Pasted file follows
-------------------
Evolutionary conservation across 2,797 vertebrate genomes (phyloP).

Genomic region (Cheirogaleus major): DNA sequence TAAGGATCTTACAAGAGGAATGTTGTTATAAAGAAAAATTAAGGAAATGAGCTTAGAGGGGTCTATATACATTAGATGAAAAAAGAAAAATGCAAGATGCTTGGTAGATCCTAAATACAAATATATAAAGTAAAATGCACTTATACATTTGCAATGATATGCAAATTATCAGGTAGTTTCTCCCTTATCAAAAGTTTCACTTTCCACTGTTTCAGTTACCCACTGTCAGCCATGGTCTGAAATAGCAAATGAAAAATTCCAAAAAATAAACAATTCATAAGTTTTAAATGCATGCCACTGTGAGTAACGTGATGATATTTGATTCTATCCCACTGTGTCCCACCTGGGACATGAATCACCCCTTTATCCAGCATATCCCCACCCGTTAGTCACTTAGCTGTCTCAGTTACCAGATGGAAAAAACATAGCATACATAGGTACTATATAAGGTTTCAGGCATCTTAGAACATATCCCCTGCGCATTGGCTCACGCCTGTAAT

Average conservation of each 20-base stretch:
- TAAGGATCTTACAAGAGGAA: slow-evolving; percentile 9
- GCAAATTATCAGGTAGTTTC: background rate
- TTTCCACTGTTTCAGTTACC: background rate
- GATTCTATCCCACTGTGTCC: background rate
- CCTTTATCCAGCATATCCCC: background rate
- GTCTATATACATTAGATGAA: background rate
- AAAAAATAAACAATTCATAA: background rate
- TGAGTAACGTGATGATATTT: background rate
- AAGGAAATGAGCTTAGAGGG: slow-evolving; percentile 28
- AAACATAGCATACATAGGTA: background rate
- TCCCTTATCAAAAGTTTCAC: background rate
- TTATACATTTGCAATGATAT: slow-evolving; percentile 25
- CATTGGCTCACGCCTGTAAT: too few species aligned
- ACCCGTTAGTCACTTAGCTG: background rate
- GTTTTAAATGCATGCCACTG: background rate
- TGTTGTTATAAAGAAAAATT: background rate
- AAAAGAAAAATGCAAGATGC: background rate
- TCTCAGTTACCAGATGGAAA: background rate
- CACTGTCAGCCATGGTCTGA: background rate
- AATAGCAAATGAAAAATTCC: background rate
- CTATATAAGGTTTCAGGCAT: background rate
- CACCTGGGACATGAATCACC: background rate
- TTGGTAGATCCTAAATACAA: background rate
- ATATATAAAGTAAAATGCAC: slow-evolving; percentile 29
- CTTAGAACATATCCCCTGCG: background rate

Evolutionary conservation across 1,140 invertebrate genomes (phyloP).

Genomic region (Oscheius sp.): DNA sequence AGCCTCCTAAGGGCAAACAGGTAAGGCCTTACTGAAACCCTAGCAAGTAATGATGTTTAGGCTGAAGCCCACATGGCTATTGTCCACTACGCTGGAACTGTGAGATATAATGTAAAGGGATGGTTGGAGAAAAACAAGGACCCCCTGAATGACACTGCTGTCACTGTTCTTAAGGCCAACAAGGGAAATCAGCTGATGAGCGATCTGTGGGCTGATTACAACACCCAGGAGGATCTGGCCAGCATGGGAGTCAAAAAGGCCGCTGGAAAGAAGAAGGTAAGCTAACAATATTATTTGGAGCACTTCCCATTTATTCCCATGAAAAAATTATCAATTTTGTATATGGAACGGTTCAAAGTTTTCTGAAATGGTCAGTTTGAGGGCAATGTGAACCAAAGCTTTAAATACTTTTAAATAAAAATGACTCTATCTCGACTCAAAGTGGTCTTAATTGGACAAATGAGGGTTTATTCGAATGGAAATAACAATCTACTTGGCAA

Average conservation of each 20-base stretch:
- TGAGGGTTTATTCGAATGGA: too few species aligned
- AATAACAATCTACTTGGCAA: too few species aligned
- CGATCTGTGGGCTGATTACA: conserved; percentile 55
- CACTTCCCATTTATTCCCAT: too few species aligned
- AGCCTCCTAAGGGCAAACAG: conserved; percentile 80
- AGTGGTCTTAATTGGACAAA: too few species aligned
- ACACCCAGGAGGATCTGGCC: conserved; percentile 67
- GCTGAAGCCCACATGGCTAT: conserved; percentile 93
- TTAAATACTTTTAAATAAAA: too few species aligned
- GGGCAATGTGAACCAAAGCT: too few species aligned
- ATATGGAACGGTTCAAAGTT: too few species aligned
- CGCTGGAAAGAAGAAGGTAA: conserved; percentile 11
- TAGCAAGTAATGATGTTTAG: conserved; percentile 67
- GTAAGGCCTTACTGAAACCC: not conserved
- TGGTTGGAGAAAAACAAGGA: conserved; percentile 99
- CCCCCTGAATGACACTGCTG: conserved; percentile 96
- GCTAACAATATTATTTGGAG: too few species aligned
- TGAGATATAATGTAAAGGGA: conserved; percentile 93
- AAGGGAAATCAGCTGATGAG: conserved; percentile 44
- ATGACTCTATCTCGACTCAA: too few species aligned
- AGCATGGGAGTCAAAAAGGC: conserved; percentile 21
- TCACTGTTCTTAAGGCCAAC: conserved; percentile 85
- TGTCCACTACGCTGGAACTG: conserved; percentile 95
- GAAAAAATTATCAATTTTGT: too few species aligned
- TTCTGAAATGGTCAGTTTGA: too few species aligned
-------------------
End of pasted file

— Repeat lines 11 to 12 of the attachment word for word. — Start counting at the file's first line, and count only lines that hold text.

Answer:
- TGAGTAACGTGATGATATTT: background rate
- AAGGAAATGAGCTTAGAGGG: slow-evolving; percentile 28